The past four weeks I have been writing about vestments.  I promised to come back to that fancy cape thing I wore at the Easter Vigil, and will do so by discussing choir dress a little more.  Choir dress refers to vestments worn when there is no celebration of the Eucharist, for instance at a service of Morning Prayer, or Evensong. Choir dress is cassock and surplice (I wrote about those in the second part of this series), followed by an academic hood if the person is so entitled.  Clergy can then wear a black scarf called a tippet.  A tippet is generally wider and longer than a stole and is always black. Military chaplains or clergy who served in the military may attach any metals and other honors to which they are entitled to the tippet, and it is customary to sew patches to the tippet representing dioceses or seminaries.  As you can see, there is more of a customary usage to choir dress that has to do with titles and ranks and styles.  This puts it at odds with some of the theology of vestments that I have been trying to convince you of in previous posts, but it also pertains to the fact that ours is a church with a long and varied history and embedded tradition.

 Choir dress was very common before the 1979 prayer book when Morning Prayer was the principal Sunday service in most Episcopal churches on most Sundays.  Pictures of the earliest services here at Holy Apostles show the clergy and choir so appareled.  Also part of choir dress are “preaching tabs” small white bands of cloth that hang from the neck, typically denoting who is going to preach; and several variations of black hats: one called the Canterbury cap that has three corners, and one called a biretta that has three corners, a “fin,” and large pom-pom on top.  Trust me, I know how ridiculous that sounds.  Google it sometime, and then you will know how ridiculous it looks!  Much of the garments in choir dress share a common origin with academic regalia (the mortar board is related to the biretta) and with the traditional attire of the legal profession (Supreme court Justice Ruth Bader Ginsberg’s white neck ruffles are related to preaching tabs).  The reason for this has to do with the fact that the earliest universities of the western world were institutions of the Church, and the first lawyers trained at such institutions were canon lawyers, that is, lawyers engaged in the interpretation and litigation of the Church’s laws and policies (yes, they’re that complicated!).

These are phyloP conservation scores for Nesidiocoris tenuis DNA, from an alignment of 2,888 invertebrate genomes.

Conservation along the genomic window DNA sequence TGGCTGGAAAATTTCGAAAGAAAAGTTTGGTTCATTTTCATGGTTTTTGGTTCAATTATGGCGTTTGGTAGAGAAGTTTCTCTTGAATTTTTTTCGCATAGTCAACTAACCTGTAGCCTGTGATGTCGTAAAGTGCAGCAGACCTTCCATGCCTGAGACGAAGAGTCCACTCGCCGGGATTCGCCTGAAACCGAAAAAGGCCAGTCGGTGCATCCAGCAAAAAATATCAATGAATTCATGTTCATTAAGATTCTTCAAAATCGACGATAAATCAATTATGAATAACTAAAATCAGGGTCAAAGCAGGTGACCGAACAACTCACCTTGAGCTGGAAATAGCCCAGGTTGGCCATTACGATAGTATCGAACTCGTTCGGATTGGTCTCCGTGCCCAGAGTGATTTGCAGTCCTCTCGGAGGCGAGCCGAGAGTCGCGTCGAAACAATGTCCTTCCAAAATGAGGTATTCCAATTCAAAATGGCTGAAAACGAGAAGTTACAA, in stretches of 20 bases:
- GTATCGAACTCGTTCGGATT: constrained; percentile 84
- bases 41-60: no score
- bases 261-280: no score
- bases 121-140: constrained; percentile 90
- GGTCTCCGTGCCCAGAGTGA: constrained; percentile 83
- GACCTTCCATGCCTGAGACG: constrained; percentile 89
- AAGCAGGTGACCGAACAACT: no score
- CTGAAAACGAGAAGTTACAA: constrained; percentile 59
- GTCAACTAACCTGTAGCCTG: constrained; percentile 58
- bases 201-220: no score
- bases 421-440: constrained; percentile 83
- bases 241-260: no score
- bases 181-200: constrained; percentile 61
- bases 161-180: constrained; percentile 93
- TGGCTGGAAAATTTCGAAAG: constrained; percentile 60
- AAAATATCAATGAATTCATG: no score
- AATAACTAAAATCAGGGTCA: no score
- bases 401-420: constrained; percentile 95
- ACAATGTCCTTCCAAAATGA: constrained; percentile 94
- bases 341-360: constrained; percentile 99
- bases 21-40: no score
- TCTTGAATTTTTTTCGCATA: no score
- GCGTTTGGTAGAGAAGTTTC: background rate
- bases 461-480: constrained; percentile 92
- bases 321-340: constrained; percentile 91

The cope is also part of choir dress.  The cope is a semi-circular cape-like garment, open at the front, and held in place by a clasp of metal or cloth.  It probably shares its origin with the chasuble: garments worn by dignitaries of the Roman empire in the 4thcentury.  It came to be used as garment “in choir” and especially for processions.  Processions in the medieval church were often longer than just a leisurely jaunt down the center aisle of the church, and were often outdoors.  On Rogation days in medieval England (some places retain this tradition today), it was common for a procession to encircle the boundaries of the entire village, or parish, with stations along the way for prayers and scripture and blessings to be said.  This is called “beating the bounds.”  Our procession to the park this morning originates in this practice.  Aren’t you glad I don’t want us to process down Haverford road to City Avenue and then back up Earlington Road!  That’s not to say I didn’t entertain the thought…

Anyway, the cope is worn by the clergy and by cantors in these sorts of processions, and at other formal services that involve a lot of movement.  The cope is never worn during the Eucharistic prayer, so if a priest wears the cope for the first part of the service—as I did for the Easter Vigil—then it replaced by the chasuble before the Eucharistic prayer begins.      

The cope that belongs to us came from St. Faith’s.  It was made by J. Theodore Cutherbertson a  vestment maker based in Philadelphia in the early and mid-20thcentury.  It is a very fine piece of work, made of silk and velvet.  

A Note from the Rector – 5/19/19

Series of Vestments: Part 1 | Part 2 | Part 3 | Part 4